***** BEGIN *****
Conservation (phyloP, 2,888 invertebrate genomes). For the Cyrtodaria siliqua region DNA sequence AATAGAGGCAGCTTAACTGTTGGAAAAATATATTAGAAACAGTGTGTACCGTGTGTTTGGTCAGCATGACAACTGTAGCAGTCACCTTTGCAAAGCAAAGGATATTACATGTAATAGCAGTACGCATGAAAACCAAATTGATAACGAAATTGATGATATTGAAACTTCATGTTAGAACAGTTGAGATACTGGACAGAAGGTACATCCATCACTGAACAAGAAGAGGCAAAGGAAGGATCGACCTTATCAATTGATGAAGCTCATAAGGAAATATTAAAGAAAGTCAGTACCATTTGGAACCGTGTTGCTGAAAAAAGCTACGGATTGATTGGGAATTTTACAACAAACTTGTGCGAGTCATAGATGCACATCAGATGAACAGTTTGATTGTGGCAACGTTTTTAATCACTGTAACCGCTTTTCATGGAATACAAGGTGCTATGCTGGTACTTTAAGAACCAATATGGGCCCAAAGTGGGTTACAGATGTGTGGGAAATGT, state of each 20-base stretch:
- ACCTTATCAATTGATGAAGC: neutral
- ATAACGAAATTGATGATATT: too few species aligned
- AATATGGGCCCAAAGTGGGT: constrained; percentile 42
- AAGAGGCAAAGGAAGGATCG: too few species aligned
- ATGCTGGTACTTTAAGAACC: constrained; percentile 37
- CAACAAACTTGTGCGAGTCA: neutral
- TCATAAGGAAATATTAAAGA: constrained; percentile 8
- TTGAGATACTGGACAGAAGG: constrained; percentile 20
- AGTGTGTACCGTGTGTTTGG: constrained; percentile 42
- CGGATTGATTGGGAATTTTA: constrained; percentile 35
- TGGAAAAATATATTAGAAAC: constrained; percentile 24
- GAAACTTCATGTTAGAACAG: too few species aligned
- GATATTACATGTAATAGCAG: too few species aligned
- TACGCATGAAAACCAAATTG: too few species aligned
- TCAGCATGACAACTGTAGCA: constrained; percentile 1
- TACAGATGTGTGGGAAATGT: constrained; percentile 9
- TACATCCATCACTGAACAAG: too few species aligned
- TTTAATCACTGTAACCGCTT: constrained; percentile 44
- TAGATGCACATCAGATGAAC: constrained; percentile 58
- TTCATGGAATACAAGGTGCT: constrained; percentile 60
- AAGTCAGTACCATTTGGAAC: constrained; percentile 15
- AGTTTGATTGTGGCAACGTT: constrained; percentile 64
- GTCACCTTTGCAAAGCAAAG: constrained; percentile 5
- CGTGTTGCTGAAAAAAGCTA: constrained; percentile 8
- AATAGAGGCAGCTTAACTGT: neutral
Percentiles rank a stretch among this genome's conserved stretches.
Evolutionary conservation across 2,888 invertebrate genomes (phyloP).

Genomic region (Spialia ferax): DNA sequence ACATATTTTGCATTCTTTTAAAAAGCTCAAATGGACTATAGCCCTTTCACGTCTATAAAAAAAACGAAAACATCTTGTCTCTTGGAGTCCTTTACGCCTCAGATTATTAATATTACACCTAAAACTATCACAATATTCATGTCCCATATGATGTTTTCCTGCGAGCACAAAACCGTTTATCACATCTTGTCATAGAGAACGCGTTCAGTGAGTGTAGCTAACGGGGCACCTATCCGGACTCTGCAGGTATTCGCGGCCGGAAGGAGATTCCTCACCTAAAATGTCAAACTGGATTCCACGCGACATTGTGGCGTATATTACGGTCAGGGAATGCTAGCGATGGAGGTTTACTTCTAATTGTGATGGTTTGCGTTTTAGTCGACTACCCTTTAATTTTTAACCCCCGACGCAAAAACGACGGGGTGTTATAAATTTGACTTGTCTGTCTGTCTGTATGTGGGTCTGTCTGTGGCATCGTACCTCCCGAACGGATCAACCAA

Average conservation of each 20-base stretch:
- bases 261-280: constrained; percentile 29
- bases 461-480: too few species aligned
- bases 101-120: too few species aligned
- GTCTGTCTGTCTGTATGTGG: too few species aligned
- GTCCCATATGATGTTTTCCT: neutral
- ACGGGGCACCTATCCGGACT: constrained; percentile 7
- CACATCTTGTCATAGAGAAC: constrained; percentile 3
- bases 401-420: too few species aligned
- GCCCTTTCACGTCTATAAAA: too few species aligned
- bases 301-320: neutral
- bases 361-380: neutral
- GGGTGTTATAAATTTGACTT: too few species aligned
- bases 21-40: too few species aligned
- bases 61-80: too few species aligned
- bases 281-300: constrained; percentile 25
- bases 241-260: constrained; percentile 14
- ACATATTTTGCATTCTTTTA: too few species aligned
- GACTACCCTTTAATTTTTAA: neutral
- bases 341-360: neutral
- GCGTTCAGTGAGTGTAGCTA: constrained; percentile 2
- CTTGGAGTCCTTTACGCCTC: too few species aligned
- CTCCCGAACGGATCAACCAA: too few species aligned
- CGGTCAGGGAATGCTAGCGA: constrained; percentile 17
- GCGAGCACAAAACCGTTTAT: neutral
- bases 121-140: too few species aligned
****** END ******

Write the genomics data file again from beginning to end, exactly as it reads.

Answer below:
Conservation (phyloP, 2,888 invertebrate genomes). For the Cyrtodaria siliqua region DNA sequence AATAGAGGCAGCTTAACTGTTGGAAAAATATATTAGAAACAGTGTGTACCGTGTGTTTGGTCAGCATGACAACTGTAGCAGTCACCTTTGCAAAGCAAAGGATATTACATGTAATAGCAGTACGCATGAAAACCAAATTGATAACGAAATTGATGATATTGAAACTTCATGTTAGAACAGTTGAGATACTGGACAGAAGGTACATCCATCACTGAACAAGAAGAGGCAAAGGAAGGATCGACCTTATCAATTGATGAAGCTCATAAGGAAATATTAAAGAAAGTCAGTACCATTTGGAACCGTGTTGCTGAAAAAAGCTACGGATTGATTGGGAATTTTACAACAAACTTGTGCGAGTCATAGATGCACATCAGATGAACAGTTTGATTGTGGCAACGTTTTTAATCACTGTAACCGCTTTTCATGGAATACAAGGTGCTATGCTGGTACTTTAAGAACCAATATGGGCCCAAAGTGGGTTACAGATGTGTGGGAAATGT, state of each 20-base stretch:
- ACCTTATCAATTGATGAAGC: neutral
- ATAACGAAATTGATGATATT: too few species aligned
- AATATGGGCCCAAAGTGGGT: constrained; percentile 42
- AAGAGGCAAAGGAAGGATCG: too few species aligned
- ATGCTGGTACTTTAAGAACC: constrained; percentile 37
- CAACAAACTTGTGCGAGTCA: neutral
- TCATAAGGAAATATTAAAGA: constrained; percentile 8
- TTGAGATACTGGACAGAAGG: constrained; percentile 20
- AGTGTGTACCGTGTGTTTGG: constrained; percentile 42
- CGGATTGATTGGGAATTTTA: constrained; percentile 35
- TGGAAAAATATATTAGAAAC: constrained; percentile 24
- GAAACTTCATGTTAGAACAG: too few species aligned
- GATATTACATGTAATAGCAG: too few species aligned
- TACGCATGAAAACCAAATTG: too few species aligned
- TCAGCATGACAACTGTAGCA: constrained; percentile 1
- TACAGATGTGTGGGAAATGT: constrained; percentile 9
- TACATCCATCACTGAACAAG: too few species aligned
- TTTAATCACTGTAACCGCTT: constrained; percentile 44
- TAGATGCACATCAGATGAAC: constrained; percentile 58
- TTCATGGAATACAAGGTGCT: constrained; percentile 60
- AAGTCAGTACCATTTGGAAC: constrained; percentile 15
- AGTTTGATTGTGGCAACGTT: constrained; percentile 64
- GTCACCTTTGCAAAGCAAAG: constrained; percentile 5
- CGTGTTGCTGAAAAAAGCTA: constrained; percentile 8
- AATAGAGGCAGCTTAACTGT: neutral
Percentiles rank a stretch among this genome's conserved stretches.
Evolutionary conservation across 2,888 invertebrate genomes (phyloP).

Genomic region (Spialia ferax): DNA sequence ACATATTTTGCATTCTTTTAAAAAGCTCAAATGGACTATAGCCCTTTCACGTCTATAAAAAAAACGAAAACATCTTGTCTCTTGGAGTCCTTTACGCCTCAGATTATTAATATTACACCTAAAACTATCACAATATTCATGTCCCATATGATGTTTTCCTGCGAGCACAAAACCGTTTATCACATCTTGTCATAGAGAACGCGTTCAGTGAGTGTAGCTAACGGGGCACCTATCCGGACTCTGCAGGTATTCGCGGCCGGAAGGAGATTCCTCACCTAAAATGTCAAACTGGATTCCACGCGACATTGTGGCGTATATTACGGTCAGGGAATGCTAGCGATGGAGGTTTACTTCTAATTGTGATGGTTTGCGTTTTAGTCGACTACCCTTTAATTTTTAACCCCCGACGCAAAAACGACGGGGTGTTATAAATTTGACTTGTCTGTCTGTCTGTATGTGGGTCTGTCTGTGGCATCGTACCTCCCGAACGGATCAACCAA

Average conservation of each 20-base stretch:
- bases 261-280: constrained; percentile 29
- bases 461-480: too few species aligned
- bases 101-120: too few species aligned
- GTCTGTCTGTCTGTATGTGG: too few species aligned
- GTCCCATATGATGTTTTCCT: neutral
- ACGGGGCACCTATCCGGACT: constrained; percentile 7
- CACATCTTGTCATAGAGAAC: constrained; percentile 3
- bases 401-420: too few species aligned
- GCCCTTTCACGTCTATAAAA: too few species aligned
- bases 301-320: neutral
- bases 361-380: neutral
- GGGTGTTATAAATTTGACTT: too few species aligned
- bases 21-40: too few species aligned
- bases 61-80: too few species aligned
- bases 281-300: constrained; percentile 25
- bases 241-260: constrained; percentile 14
- ACATATTTTGCATTCTTTTA: too few species aligned
- GACTACCCTTTAATTTTTAA: neutral
- bases 341-360: neutral
- GCGTTCAGTGAGTGTAGCTA: constrained; percentile 2
- CTTGGAGTCCTTTACGCCTC: too few species aligned
- CTCCCGAACGGATCAACCAA: too few species aligned
- CGGTCAGGGAATGCTAGCGA: constrained; percentile 17
- GCGAGCACAAAACCGTTTAT: neutral
- bases 121-140: too few species aligned